# Difference between revisions of "Properties of minimum-phase wavelets"

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| author = [[Lloyd P. Geldart]] and [[Robert E. Sheriff]] | | author = [[Lloyd P. Geldart]] and [[Robert E. Sheriff]] | ||

| doi = 10.1190/1.9781560801733 | | doi = 10.1190/1.9781560801733 |

## Latest revision as of 09:15, 16 July 2019

Series | Geophysical References Series |
---|---|

Title | Problems in Exploration Seismology and their Solutions |

Author | Lloyd P. Geldart and Robert E. Sheriff |

Chapter | 9 |

Pages | 295 - 366 |

DOI | http://dx.doi.org/10.1190/1.9781560801733 |

ISBN | ISBN 9781560801153 |

Store | SEG Online Store |

## Contents

## Problem 9.12a

Of the four wavelets given in problem 9.8, which are minimum-phase?

### Background

Minimum-phase wavelets are discussed briefly in problem 9.11 and in more detail in Sheriff and Geldart, 1995, section 9.4 and section 15.5.6); **Failed to parse (MathML with SVG or PNG fallback (recommended for modern browsers and accessibility tools): Invalid response ("Math extension cannot connect to Restbase.") from server "https://en.wikipedia.org/api/rest_v1/":): {\displaystyle z}**
-transforms are discussed in Sheriff and Geldart, 1995, section 15.5.3.

### Solution

The four wavelets are: , **Failed to parse (MathML with SVG or PNG fallback (recommended for modern browsers and accessibility tools): Invalid response ("Math extension cannot connect to Restbase.") from server "https://en.wikipedia.org/api/rest_v1/":): {\displaystyle b_{t} =[4, 1]}**
, , and . The roots of the wavelets and are 2 and , so both are minimum-phase because the magnitudes of the roots are greater than unity. Since , the roots are 3/2 and 2; is therefore also minimum-phase. Finally, , the roots being and . Because , is mixed-phase.

## Problem 9.12b

Find and by calculating in the time domain.

### Solution

## Problem 9.12c

Repeat part (b) except using transforms.

### Solution

## Problem 9.12d

Find .

### Solution

## Problem 9.12e

Does the largest value of a minimum-phase wavelet have to come at ?

### Solution

The wavelet is minimum-phase if and . The ratio of the first two terms is and it has its minimum absolute value when and have the same signs. When and have the same sign and are both slightly larger than unity, the ratio is close to 1/2 and the second term is larger than the first. As and/or increase, the ratio increases; the first and second terms are equal when . If and differ significantly in magnitude, the second term can be larger than the first for large values of or ; e.g., if , the ratio is when .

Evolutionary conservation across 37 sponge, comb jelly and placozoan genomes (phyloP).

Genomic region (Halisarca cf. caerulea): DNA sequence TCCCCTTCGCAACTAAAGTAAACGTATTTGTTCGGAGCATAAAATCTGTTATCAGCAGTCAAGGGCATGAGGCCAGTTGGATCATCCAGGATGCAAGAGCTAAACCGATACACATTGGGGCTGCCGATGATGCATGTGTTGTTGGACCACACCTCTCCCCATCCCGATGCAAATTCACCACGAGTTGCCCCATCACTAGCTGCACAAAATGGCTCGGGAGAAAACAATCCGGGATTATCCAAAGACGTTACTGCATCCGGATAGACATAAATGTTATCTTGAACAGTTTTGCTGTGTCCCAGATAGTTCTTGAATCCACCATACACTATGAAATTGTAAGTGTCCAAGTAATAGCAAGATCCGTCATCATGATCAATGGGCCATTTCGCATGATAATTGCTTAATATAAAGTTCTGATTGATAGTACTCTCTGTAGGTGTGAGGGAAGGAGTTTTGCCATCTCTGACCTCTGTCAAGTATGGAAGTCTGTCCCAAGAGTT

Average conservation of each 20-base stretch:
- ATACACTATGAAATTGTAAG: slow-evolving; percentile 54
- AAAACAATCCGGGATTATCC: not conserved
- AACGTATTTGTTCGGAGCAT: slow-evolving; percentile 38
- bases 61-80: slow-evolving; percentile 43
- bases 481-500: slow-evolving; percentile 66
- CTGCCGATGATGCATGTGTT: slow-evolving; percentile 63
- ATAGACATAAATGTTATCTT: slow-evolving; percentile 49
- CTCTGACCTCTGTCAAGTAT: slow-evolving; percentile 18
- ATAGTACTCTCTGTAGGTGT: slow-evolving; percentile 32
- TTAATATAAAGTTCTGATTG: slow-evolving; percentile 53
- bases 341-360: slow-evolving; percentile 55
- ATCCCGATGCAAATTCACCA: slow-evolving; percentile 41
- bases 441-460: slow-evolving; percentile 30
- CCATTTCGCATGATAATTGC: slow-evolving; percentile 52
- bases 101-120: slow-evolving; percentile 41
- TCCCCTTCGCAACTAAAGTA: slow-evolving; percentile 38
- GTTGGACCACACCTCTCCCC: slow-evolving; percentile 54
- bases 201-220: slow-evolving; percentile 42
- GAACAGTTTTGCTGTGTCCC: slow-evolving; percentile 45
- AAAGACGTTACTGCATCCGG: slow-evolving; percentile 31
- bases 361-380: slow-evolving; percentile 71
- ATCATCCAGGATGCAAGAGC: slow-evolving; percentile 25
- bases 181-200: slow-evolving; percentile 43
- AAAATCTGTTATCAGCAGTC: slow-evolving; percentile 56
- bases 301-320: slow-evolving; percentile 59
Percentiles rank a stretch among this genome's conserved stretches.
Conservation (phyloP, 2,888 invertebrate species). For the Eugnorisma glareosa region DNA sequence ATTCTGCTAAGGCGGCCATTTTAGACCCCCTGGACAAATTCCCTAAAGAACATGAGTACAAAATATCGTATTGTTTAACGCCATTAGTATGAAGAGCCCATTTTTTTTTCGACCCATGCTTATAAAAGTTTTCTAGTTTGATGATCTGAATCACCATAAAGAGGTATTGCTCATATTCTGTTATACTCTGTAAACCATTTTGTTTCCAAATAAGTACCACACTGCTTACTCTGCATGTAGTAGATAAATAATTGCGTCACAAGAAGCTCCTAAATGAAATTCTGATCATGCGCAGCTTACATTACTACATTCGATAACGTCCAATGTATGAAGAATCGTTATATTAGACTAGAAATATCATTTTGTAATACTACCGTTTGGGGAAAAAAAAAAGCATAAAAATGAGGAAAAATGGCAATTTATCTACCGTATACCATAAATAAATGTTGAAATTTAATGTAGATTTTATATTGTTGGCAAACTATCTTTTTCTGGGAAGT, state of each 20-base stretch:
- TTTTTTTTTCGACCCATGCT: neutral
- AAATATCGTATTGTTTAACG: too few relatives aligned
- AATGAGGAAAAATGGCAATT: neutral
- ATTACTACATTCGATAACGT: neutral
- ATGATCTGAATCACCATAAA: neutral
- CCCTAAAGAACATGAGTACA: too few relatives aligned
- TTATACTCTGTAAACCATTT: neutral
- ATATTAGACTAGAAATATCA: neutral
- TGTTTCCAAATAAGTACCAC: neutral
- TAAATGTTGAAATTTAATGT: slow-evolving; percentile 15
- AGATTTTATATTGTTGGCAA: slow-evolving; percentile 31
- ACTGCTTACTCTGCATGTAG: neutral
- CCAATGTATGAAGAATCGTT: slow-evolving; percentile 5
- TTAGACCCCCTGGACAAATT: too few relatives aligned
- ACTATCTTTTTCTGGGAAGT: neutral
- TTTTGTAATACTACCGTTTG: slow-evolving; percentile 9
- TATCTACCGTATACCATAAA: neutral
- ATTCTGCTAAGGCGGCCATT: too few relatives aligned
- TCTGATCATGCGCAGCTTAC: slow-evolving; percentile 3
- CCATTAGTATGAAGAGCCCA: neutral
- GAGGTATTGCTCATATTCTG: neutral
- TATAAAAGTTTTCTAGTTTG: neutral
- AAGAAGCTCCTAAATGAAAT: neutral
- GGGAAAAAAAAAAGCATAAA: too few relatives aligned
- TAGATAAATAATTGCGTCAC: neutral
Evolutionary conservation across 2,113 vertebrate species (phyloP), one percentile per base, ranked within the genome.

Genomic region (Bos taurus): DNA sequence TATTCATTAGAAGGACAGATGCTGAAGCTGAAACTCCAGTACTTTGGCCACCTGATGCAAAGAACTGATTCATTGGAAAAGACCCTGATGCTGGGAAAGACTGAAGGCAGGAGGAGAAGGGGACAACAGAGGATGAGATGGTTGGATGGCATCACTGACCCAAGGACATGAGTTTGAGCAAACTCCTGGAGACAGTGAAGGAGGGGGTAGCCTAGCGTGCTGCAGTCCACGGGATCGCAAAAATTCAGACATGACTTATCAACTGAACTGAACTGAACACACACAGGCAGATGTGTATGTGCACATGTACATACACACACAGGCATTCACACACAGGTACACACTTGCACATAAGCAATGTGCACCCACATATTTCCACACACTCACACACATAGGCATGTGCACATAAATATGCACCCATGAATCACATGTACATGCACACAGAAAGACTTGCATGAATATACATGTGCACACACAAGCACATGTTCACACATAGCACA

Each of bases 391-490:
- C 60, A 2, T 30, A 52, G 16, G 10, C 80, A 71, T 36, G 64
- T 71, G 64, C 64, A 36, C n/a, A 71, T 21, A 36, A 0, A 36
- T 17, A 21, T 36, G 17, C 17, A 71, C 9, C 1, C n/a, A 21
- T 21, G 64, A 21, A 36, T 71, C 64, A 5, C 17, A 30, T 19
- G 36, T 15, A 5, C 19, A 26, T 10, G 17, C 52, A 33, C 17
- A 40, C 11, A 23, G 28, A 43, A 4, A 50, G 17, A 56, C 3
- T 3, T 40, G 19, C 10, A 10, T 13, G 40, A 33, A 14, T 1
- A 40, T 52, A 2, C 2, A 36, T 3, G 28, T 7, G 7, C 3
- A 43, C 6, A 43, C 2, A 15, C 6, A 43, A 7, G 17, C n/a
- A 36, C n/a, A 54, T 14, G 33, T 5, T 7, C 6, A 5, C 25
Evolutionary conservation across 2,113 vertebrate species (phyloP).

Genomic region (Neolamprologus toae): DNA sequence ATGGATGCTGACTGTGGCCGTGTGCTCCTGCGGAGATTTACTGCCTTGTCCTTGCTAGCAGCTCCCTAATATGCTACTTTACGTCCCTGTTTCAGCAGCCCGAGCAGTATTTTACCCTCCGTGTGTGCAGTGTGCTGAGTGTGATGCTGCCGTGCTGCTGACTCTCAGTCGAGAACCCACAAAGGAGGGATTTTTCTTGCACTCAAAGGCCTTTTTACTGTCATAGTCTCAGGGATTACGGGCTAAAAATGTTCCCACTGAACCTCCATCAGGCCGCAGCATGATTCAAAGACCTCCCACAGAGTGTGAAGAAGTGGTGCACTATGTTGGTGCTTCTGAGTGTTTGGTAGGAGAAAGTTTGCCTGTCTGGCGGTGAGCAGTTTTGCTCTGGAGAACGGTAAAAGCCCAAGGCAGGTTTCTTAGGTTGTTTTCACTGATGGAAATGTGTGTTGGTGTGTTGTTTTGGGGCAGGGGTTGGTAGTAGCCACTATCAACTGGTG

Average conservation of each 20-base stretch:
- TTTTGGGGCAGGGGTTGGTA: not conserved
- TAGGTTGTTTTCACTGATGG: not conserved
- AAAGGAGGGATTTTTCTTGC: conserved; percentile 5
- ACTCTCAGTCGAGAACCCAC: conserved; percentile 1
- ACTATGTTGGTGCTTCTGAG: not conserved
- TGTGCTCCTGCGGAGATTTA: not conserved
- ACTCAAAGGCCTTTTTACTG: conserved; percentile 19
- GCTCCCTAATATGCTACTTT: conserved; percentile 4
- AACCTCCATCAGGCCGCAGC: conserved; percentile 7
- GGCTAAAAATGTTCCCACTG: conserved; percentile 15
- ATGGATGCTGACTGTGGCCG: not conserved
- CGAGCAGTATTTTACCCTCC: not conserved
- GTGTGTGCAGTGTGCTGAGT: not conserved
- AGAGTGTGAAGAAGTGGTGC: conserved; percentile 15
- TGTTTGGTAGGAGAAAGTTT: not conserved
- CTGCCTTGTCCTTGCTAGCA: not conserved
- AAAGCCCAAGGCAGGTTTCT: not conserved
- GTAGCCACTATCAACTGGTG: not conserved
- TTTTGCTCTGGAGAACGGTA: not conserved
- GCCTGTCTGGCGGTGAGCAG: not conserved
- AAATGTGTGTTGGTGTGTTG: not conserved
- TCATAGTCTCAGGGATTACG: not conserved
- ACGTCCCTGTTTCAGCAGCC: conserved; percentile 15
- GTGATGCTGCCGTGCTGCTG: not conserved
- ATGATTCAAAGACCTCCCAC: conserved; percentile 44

If and have opposite signs, the ratio cannot be smaller than 1 since the two terms in the denominator have opposite signs and the denominator cannot exceed the numerator.

When the wavelet has three factors, the ratio of the first to second term takes the form . When , , and are all close to unity and of the same polarity, the magnitude of the ratio is and the second term is larger than the first. Generalizing to terms the ratio can be .

## Problem 9.12f

Can a minimum-phase wavelet be zero at ?

### Solution

If a wavelet is zero at , it is of the form (}, so

Since one of the roots is , the wavelet is not minimum-phase.

When we deal with an individual wavelet, we avoid the root by taking as the time when the first nonzero value occurs.

## Continue reading

Previous section | Next section |
---|---|

Convolution and correlation calculations | Phase of composite wavelets |

Previous chapter | Next chapter |

Reflection field methods | Geologic interpretation of reflection data |

## Also in this chapter

- Fourier series
- Space-domain convolution and vibroseis acquisition
- Fourier transforms of the unit impulse and boxcar
- Extension of the sampling theorem
- Alias filters
- The convolutional model
- Water reverberation filter
- Calculating crosscorrelation and autocorrelation
- Digital calculations
- Semblance
- Convolution and correlation calculations
- Properties of minimum-phase wavelets
- Phase of composite wavelets
- Tuning and waveshape
- Making a wavelet minimum-phase
- Zero-phase filtering of a minimum-phase wavelet
- Deconvolution methods
- Calculation of inverse filters
- Inverse filter to remove ghosting and recursive filtering
- Ghosting as a notch filter
- Autocorrelation
- Wiener (least-squares) inverse filters
- Interpreting stacking velocity
- Effect of local high-velocity body
- Apparent-velocity filtering
- Complex-trace analysis
- Kirchhoff migration
- Using an upward-traveling coordinate system
- Finite-difference migration
- Effect of migration on fault interpretation
- Derivative and integral operators
- Effects of normal-moveout (NMO) removal
- Weighted least-squares